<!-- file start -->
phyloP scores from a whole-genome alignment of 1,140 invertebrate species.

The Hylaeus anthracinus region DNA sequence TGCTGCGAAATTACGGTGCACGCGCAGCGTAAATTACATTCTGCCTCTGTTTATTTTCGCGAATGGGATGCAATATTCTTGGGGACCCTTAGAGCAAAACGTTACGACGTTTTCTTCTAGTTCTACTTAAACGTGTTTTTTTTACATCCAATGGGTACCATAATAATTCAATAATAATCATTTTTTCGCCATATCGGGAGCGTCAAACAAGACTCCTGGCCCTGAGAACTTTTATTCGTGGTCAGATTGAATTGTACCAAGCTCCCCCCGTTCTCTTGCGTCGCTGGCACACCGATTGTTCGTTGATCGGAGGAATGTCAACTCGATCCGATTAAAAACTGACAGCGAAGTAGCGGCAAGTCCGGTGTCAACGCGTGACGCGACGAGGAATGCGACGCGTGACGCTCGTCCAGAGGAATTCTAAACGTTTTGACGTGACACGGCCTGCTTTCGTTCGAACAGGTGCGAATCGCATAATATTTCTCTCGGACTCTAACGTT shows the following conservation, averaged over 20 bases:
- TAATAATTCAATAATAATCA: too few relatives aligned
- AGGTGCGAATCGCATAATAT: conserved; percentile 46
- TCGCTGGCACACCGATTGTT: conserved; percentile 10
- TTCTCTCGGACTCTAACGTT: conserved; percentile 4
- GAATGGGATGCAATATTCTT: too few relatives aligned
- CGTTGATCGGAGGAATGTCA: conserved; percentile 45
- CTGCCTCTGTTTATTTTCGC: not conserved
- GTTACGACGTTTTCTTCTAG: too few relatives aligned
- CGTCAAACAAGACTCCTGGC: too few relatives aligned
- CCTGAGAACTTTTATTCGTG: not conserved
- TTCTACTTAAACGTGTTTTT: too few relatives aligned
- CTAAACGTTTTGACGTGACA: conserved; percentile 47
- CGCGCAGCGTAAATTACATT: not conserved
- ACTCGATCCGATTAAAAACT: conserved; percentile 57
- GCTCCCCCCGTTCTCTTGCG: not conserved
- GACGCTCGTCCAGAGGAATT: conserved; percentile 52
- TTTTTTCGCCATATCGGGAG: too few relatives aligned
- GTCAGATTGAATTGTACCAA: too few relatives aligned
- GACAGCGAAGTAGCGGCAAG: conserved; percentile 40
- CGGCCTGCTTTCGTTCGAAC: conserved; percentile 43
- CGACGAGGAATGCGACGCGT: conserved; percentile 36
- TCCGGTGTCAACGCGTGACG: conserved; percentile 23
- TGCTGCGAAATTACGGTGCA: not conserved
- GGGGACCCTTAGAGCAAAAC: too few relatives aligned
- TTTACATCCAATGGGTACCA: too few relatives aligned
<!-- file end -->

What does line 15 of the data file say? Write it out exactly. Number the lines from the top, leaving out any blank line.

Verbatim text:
- CGCGCAGCGTAAATTACATT: not conserved